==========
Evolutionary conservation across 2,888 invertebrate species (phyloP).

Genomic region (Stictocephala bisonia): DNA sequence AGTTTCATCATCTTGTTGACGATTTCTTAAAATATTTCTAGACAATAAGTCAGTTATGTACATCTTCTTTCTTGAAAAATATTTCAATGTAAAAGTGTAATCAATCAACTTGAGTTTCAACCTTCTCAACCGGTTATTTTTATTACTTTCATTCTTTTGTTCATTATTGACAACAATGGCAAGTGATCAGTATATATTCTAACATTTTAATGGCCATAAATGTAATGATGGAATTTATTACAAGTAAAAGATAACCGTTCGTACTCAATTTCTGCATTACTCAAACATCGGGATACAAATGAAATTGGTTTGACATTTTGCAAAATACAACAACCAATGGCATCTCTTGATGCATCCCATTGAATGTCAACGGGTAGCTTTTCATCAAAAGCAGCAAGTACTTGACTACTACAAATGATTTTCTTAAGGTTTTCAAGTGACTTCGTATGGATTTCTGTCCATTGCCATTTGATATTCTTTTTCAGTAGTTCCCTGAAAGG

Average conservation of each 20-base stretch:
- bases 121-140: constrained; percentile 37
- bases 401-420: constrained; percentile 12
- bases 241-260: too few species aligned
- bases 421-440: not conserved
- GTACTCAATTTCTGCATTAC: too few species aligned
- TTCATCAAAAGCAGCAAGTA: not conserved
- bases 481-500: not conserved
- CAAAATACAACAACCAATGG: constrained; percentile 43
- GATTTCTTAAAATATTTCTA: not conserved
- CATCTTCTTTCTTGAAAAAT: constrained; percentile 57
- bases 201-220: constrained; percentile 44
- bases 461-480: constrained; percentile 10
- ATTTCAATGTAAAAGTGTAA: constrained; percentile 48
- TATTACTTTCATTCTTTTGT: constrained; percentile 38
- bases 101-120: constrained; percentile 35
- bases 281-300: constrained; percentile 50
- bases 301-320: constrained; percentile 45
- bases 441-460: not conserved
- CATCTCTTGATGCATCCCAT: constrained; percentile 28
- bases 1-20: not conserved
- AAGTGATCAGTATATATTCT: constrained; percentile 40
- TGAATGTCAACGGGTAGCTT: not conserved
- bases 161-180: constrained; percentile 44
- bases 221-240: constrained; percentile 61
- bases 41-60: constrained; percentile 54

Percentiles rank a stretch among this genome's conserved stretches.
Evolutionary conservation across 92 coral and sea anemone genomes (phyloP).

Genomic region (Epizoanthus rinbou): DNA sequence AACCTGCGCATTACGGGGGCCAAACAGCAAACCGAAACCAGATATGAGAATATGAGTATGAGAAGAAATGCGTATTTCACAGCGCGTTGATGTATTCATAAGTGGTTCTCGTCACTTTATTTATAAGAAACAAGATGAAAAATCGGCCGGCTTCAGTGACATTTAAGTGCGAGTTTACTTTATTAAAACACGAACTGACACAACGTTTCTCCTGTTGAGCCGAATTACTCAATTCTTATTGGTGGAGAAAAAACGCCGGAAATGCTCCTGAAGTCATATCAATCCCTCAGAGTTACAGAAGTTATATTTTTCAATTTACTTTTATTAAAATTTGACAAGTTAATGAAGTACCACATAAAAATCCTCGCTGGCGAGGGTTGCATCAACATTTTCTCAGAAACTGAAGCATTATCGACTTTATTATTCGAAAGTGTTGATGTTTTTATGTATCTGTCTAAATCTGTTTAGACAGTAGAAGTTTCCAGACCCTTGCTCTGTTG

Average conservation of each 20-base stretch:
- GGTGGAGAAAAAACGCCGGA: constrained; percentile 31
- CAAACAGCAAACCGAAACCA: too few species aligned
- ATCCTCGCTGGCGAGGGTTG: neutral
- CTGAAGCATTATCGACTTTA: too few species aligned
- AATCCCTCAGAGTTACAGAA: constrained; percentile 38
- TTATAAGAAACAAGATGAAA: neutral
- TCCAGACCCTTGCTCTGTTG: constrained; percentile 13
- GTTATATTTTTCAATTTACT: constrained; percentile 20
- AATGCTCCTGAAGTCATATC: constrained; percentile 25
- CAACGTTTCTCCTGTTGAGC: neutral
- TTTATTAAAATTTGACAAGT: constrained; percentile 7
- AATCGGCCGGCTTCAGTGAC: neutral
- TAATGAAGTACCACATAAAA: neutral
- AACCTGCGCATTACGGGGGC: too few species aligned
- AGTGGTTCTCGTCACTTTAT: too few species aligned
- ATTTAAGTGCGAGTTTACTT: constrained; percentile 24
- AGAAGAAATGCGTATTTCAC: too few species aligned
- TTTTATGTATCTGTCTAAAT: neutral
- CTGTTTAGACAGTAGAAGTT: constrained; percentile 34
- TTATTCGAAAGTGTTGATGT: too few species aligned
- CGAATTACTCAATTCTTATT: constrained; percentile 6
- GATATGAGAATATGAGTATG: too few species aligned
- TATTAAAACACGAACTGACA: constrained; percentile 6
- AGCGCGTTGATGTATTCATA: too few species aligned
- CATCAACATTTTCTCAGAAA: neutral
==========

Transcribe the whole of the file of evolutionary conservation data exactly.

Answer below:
Evolutionary conservation across 2,888 invertebrate species (phyloP).

Genomic region (Stictocephala bisonia): DNA sequence AGTTTCATCATCTTGTTGACGATTTCTTAAAATATTTCTAGACAATAAGTCAGTTATGTACATCTTCTTTCTTGAAAAATATTTCAATGTAAAAGTGTAATCAATCAACTTGAGTTTCAACCTTCTCAACCGGTTATTTTTATTACTTTCATTCTTTTGTTCATTATTGACAACAATGGCAAGTGATCAGTATATATTCTAACATTTTAATGGCCATAAATGTAATGATGGAATTTATTACAAGTAAAAGATAACCGTTCGTACTCAATTTCTGCATTACTCAAACATCGGGATACAAATGAAATTGGTTTGACATTTTGCAAAATACAACAACCAATGGCATCTCTTGATGCATCCCATTGAATGTCAACGGGTAGCTTTTCATCAAAAGCAGCAAGTACTTGACTACTACAAATGATTTTCTTAAGGTTTTCAAGTGACTTCGTATGGATTTCTGTCCATTGCCATTTGATATTCTTTTTCAGTAGTTCCCTGAAAGG

Average conservation of each 20-base stretch:
- bases 121-140: constrained; percentile 37
- bases 401-420: constrained; percentile 12
- bases 241-260: too few species aligned
- bases 421-440: not conserved
- GTACTCAATTTCTGCATTAC: too few species aligned
- TTCATCAAAAGCAGCAAGTA: not conserved
- bases 481-500: not conserved
- CAAAATACAACAACCAATGG: constrained; percentile 43
- GATTTCTTAAAATATTTCTA: not conserved
- CATCTTCTTTCTTGAAAAAT: constrained; percentile 57
- bases 201-220: constrained; percentile 44
- bases 461-480: constrained; percentile 10
- ATTTCAATGTAAAAGTGTAA: constrained; percentile 48
- TATTACTTTCATTCTTTTGT: constrained; percentile 38
- bases 101-120: constrained; percentile 35
- bases 281-300: constrained; percentile 50
- bases 301-320: constrained; percentile 45
- bases 441-460: not conserved
- CATCTCTTGATGCATCCCAT: constrained; percentile 28
- bases 1-20: not conserved
- AAGTGATCAGTATATATTCT: constrained; percentile 40
- TGAATGTCAACGGGTAGCTT: not conserved
- bases 161-180: constrained; percentile 44
- bases 221-240: constrained; percentile 61
- bases 41-60: constrained; percentile 54

Percentiles rank a stretch among this genome's conserved stretches.
Evolutionary conservation across 92 coral and sea anemone genomes (phyloP).

Genomic region (Epizoanthus rinbou): DNA sequence AACCTGCGCATTACGGGGGCCAAACAGCAAACCGAAACCAGATATGAGAATATGAGTATGAGAAGAAATGCGTATTTCACAGCGCGTTGATGTATTCATAAGTGGTTCTCGTCACTTTATTTATAAGAAACAAGATGAAAAATCGGCCGGCTTCAGTGACATTTAAGTGCGAGTTTACTTTATTAAAACACGAACTGACACAACGTTTCTCCTGTTGAGCCGAATTACTCAATTCTTATTGGTGGAGAAAAAACGCCGGAAATGCTCCTGAAGTCATATCAATCCCTCAGAGTTACAGAAGTTATATTTTTCAATTTACTTTTATTAAAATTTGACAAGTTAATGAAGTACCACATAAAAATCCTCGCTGGCGAGGGTTGCATCAACATTTTCTCAGAAACTGAAGCATTATCGACTTTATTATTCGAAAGTGTTGATGTTTTTATGTATCTGTCTAAATCTGTTTAGACAGTAGAAGTTTCCAGACCCTTGCTCTGTTG

Average conservation of each 20-base stretch:
- GGTGGAGAAAAAACGCCGGA: constrained; percentile 31
- CAAACAGCAAACCGAAACCA: too few species aligned
- ATCCTCGCTGGCGAGGGTTG: neutral
- CTGAAGCATTATCGACTTTA: too few species aligned
- AATCCCTCAGAGTTACAGAA: constrained; percentile 38
- TTATAAGAAACAAGATGAAA: neutral
- TCCAGACCCTTGCTCTGTTG: constrained; percentile 13
- GTTATATTTTTCAATTTACT: constrained; percentile 20
- AATGCTCCTGAAGTCATATC: constrained; percentile 25
- CAACGTTTCTCCTGTTGAGC: neutral
- TTTATTAAAATTTGACAAGT: constrained; percentile 7
- AATCGGCCGGCTTCAGTGAC: neutral
- TAATGAAGTACCACATAAAA: neutral
- AACCTGCGCATTACGGGGGC: too few species aligned
- AGTGGTTCTCGTCACTTTAT: too few species aligned
- ATTTAAGTGCGAGTTTACTT: constrained; percentile 24
- AGAAGAAATGCGTATTTCAC: too few species aligned
- TTTTATGTATCTGTCTAAAT: neutral
- CTGTTTAGACAGTAGAAGTT: constrained; percentile 34
- TTATTCGAAAGTGTTGATGT: too few species aligned
- CGAATTACTCAATTCTTATT: constrained; percentile 6
- GATATGAGAATATGAGTATG: too few species aligned
- TATTAAAACACGAACTGACA: constrained; percentile 6
- AGCGCGTTGATGTATTCATA: too few species aligned
- CATCAACATTTTCTCAGAAA: neutral